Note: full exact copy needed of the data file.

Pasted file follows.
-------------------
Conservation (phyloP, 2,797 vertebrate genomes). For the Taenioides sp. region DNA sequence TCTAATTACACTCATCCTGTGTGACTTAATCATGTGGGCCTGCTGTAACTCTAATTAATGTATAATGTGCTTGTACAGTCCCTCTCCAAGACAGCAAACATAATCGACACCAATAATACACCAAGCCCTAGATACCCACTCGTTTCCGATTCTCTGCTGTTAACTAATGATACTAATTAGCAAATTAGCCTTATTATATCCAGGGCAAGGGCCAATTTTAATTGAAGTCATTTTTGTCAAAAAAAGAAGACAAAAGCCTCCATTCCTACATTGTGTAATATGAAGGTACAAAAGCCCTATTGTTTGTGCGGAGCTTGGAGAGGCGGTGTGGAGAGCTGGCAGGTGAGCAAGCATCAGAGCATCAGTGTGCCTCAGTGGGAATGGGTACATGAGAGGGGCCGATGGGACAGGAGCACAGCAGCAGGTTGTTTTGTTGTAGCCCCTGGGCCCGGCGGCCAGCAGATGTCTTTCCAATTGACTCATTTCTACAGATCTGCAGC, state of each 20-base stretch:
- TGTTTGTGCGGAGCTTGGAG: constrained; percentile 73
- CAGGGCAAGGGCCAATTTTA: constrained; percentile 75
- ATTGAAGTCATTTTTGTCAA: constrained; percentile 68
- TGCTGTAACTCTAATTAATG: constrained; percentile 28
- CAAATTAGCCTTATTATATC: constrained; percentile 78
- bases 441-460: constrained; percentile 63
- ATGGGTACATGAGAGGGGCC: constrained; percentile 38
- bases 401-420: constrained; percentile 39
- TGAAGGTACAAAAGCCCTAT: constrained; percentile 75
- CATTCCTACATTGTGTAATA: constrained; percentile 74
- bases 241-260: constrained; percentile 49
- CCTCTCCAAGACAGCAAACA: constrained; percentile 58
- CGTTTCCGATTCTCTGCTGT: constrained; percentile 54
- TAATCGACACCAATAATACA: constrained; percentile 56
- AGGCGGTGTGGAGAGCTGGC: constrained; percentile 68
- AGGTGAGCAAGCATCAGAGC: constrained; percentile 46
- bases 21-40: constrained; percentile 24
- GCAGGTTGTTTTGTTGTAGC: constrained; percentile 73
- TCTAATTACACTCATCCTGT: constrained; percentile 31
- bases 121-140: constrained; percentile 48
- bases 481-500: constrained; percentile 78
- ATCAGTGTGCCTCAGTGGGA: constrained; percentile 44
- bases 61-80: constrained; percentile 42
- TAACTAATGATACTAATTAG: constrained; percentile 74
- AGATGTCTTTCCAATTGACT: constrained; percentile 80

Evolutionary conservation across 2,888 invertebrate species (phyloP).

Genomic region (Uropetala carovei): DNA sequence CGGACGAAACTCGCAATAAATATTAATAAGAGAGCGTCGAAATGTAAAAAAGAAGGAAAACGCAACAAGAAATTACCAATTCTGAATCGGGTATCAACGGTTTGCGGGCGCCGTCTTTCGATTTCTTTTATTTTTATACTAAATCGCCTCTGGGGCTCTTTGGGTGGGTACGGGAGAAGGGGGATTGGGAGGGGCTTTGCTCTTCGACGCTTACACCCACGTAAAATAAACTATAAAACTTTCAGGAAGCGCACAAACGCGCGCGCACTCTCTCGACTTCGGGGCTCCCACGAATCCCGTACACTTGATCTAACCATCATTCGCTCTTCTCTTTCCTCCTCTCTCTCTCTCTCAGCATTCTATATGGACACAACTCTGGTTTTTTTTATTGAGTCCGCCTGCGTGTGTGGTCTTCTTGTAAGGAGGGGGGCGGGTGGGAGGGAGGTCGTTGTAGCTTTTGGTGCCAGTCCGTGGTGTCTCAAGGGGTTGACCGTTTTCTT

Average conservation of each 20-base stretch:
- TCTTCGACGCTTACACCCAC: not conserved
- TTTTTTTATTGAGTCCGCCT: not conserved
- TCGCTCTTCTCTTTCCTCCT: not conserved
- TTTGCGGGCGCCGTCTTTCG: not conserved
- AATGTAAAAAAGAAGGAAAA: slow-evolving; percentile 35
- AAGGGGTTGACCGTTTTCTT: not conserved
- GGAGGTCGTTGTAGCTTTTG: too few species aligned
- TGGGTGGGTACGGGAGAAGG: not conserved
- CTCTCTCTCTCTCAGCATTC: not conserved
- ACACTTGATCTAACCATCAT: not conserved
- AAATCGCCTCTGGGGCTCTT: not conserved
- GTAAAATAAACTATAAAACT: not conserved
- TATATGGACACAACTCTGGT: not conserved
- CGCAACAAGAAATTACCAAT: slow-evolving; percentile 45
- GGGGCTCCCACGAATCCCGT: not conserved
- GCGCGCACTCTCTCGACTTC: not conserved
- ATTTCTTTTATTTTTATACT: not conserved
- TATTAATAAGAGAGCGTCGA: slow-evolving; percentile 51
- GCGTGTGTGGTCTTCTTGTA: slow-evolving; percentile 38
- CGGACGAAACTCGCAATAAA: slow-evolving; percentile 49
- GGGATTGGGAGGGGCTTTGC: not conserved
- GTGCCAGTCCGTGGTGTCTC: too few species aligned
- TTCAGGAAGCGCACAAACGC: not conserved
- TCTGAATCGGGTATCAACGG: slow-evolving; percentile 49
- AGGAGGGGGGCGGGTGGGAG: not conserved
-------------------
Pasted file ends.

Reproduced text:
Conservation (phyloP, 2,797 vertebrate genomes). For the Taenioides sp. region DNA sequence TCTAATTACACTCATCCTGTGTGACTTAATCATGTGGGCCTGCTGTAACTCTAATTAATGTATAATGTGCTTGTACAGTCCCTCTCCAAGACAGCAAACATAATCGACACCAATAATACACCAAGCCCTAGATACCCACTCGTTTCCGATTCTCTGCTGTTAACTAATGATACTAATTAGCAAATTAGCCTTATTATATCCAGGGCAAGGGCCAATTTTAATTGAAGTCATTTTTGTCAAAAAAAGAAGACAAAAGCCTCCATTCCTACATTGTGTAATATGAAGGTACAAAAGCCCTATTGTTTGTGCGGAGCTTGGAGAGGCGGTGTGGAGAGCTGGCAGGTGAGCAAGCATCAGAGCATCAGTGTGCCTCAGTGGGAATGGGTACATGAGAGGGGCCGATGGGACAGGAGCACAGCAGCAGGTTGTTTTGTTGTAGCCCCTGGGCCCGGCGGCCAGCAGATGTCTTTCCAATTGACTCATTTCTACAGATCTGCAGC, state of each 20-base stretch:
- TGTTTGTGCGGAGCTTGGAG: constrained; percentile 73
- CAGGGCAAGGGCCAATTTTA: constrained; percentile 75
- ATTGAAGTCATTTTTGTCAA: constrained; percentile 68
- TGCTGTAACTCTAATTAATG: constrained; percentile 28
- CAAATTAGCCTTATTATATC: constrained; percentile 78
- bases 441-460: constrained; percentile 63
- ATGGGTACATGAGAGGGGCC: constrained; percentile 38
- bases 401-420: constrained; percentile 39
- TGAAGGTACAAAAGCCCTAT: constrained; percentile 75
- CATTCCTACATTGTGTAATA: constrained; percentile 74
- bases 241-260: constrained; percentile 49
- CCTCTCCAAGACAGCAAACA: constrained; percentile 58
- CGTTTCCGATTCTCTGCTGT: constrained; percentile 54
- TAATCGACACCAATAATACA: constrained; percentile 56
- AGGCGGTGTGGAGAGCTGGC: constrained; percentile 68
- AGGTGAGCAAGCATCAGAGC: constrained; percentile 46
- bases 21-40: constrained; percentile 24
- GCAGGTTGTTTTGTTGTAGC: constrained; percentile 73
- TCTAATTACACTCATCCTGT: constrained; percentile 31
- bases 121-140: constrained; percentile 48
- bases 481-500: constrained; percentile 78
- ATCAGTGTGCCTCAGTGGGA: constrained; percentile 44
- bases 61-80: constrained; percentile 42
- TAACTAATGATACTAATTAG: constrained; percentile 74
- AGATGTCTTTCCAATTGACT: constrained; percentile 80

Evolutionary conservation across 2,888 invertebrate species (phyloP).

Genomic region (Uropetala carovei): DNA sequence CGGACGAAACTCGCAATAAATATTAATAAGAGAGCGTCGAAATGTAAAAAAGAAGGAAAACGCAACAAGAAATTACCAATTCTGAATCGGGTATCAACGGTTTGCGGGCGCCGTCTTTCGATTTCTTTTATTTTTATACTAAATCGCCTCTGGGGCTCTTTGGGTGGGTACGGGAGAAGGGGGATTGGGAGGGGCTTTGCTCTTCGACGCTTACACCCACGTAAAATAAACTATAAAACTTTCAGGAAGCGCACAAACGCGCGCGCACTCTCTCGACTTCGGGGCTCCCACGAATCCCGTACACTTGATCTAACCATCATTCGCTCTTCTCTTTCCTCCTCTCTCTCTCTCTCAGCATTCTATATGGACACAACTCTGGTTTTTTTTATTGAGTCCGCCTGCGTGTGTGGTCTTCTTGTAAGGAGGGGGGCGGGTGGGAGGGAGGTCGTTGTAGCTTTTGGTGCCAGTCCGTGGTGTCTCAAGGGGTTGACCGTTTTCTT

Average conservation of each 20-base stretch:
- TCTTCGACGCTTACACCCAC: not conserved
- TTTTTTTATTGAGTCCGCCT: not conserved
- TCGCTCTTCTCTTTCCTCCT: not conserved
- TTTGCGGGCGCCGTCTTTCG: not conserved
- AATGTAAAAAAGAAGGAAAA: slow-evolving; percentile 35
- AAGGGGTTGACCGTTTTCTT: not conserved
- GGAGGTCGTTGTAGCTTTTG: too few species aligned
- TGGGTGGGTACGGGAGAAGG: not conserved
- CTCTCTCTCTCTCAGCATTC: not conserved
- ACACTTGATCTAACCATCAT: not conserved
- AAATCGCCTCTGGGGCTCTT: not conserved
- GTAAAATAAACTATAAAACT: not conserved
- TATATGGACACAACTCTGGT: not conserved
- CGCAACAAGAAATTACCAAT: slow-evolving; percentile 45
- GGGGCTCCCACGAATCCCGT: not conserved
- GCGCGCACTCTCTCGACTTC: not conserved
- ATTTCTTTTATTTTTATACT: not conserved
- TATTAATAAGAGAGCGTCGA: slow-evolving; percentile 51
- GCGTGTGTGGTCTTCTTGTA: slow-evolving; percentile 38
- CGGACGAAACTCGCAATAAA: slow-evolving; percentile 49
- GGGATTGGGAGGGGCTTTGC: not conserved
- GTGCCAGTCCGTGGTGTCTC: too few species aligned
- TTCAGGAAGCGCACAAACGC: not conserved
- TCTGAATCGGGTATCAACGG: slow-evolving; percentile 49
- AGGAGGGGGGCGGGTGGGAG: not conserved